In 1998, Adam Niswander wrote a horror novel titled “The Sand Dwellers”. It is mostly psychological horror, and the actual Sand Dwellers don’t make much of an appearance, though perhaps their psychic energy is being applied. Mr. Niswander doesn’t use much of Derleth’s version — probably because Derleth didn’t give him much.
My opinion of Sand Dwellers was so low that one year, when we ran out of candy o Halloween, I gave trick-or-treaters vintage Grenadier models of Sand Dwellers. So there you are. I had such little regard for these creatures that I gave them away to children I didn’t even know.
Move ahead to current times. I am proud of the fact that I have now produced miniatures of practically every Lovecraft monster. I have minis for the King in Yellow, Gnoph-Kehs, Serpent-Men, Azathoth, Dholes, Bholes, and Rhan-Tegoth. I have some really obscure ones such as the sorcerers of Yaddith and Robert Bloch’s Dark Demon form of Nyarlathotep. I also have many of Ramsey Campbell’s inventions such as Daoloth, Eihort, and the insects from Shaggai. The most important missing creatures are Brian Lumley’s creations. Mr. Lumley declined to sell us the rights, and I respect his decision. I suspect he bears some ill-will from the 1980s when Chaosium ignorantly published his creatures without permission, and who can blame him?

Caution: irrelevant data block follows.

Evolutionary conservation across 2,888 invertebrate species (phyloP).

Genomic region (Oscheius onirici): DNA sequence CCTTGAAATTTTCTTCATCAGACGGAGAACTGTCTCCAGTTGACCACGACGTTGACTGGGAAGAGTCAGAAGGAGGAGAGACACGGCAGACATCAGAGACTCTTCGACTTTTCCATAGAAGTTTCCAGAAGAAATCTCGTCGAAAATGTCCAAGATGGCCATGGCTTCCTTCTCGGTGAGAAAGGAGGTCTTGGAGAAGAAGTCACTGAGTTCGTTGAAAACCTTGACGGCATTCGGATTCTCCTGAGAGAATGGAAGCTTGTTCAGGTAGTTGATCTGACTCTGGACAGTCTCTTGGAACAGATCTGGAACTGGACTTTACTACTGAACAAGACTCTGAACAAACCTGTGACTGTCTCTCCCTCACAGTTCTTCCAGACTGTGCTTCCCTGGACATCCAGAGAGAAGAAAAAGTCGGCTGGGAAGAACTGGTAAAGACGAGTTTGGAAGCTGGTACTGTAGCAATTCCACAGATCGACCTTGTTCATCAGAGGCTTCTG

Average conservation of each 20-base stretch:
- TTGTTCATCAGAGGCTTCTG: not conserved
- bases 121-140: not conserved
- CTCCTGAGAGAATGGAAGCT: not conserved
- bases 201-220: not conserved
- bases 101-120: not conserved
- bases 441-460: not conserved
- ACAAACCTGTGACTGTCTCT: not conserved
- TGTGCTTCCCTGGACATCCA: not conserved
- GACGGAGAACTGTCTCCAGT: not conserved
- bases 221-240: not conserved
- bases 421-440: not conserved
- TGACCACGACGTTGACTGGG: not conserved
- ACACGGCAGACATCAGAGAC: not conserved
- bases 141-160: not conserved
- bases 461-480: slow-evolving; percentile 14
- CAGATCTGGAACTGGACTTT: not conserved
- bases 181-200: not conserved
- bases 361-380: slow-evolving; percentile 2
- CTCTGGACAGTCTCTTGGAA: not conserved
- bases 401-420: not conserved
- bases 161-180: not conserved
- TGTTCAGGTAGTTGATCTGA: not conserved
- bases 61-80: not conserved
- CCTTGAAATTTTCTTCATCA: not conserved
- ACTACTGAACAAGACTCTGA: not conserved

But one figure I have not produced are the Sand Dwellers. They’re not in my Petersen’s Field Guide (1987). They’re not in the huge panoply of Cthulhu Wars. And they’re not in Sandy Petersen’s Cthulhu Mythos for 5e Fantasy.
Last year I started brooding on this. Not because I felt I owed anything to the Sand Dwellers, but it seemed an interesting intellectual exercise to make Sand Dwellers scary. I dedicated myself for a few weeks to concentrate on Sand Dwellers, and the purpose of this Designer Diary is to discuss the choices I made to accomplish this task. Basically I had to create a biology and culture for these beings, plus fit the limited background we do have. I feel I succeeded. They match everything already known about them, but are now far more interesting as a monster.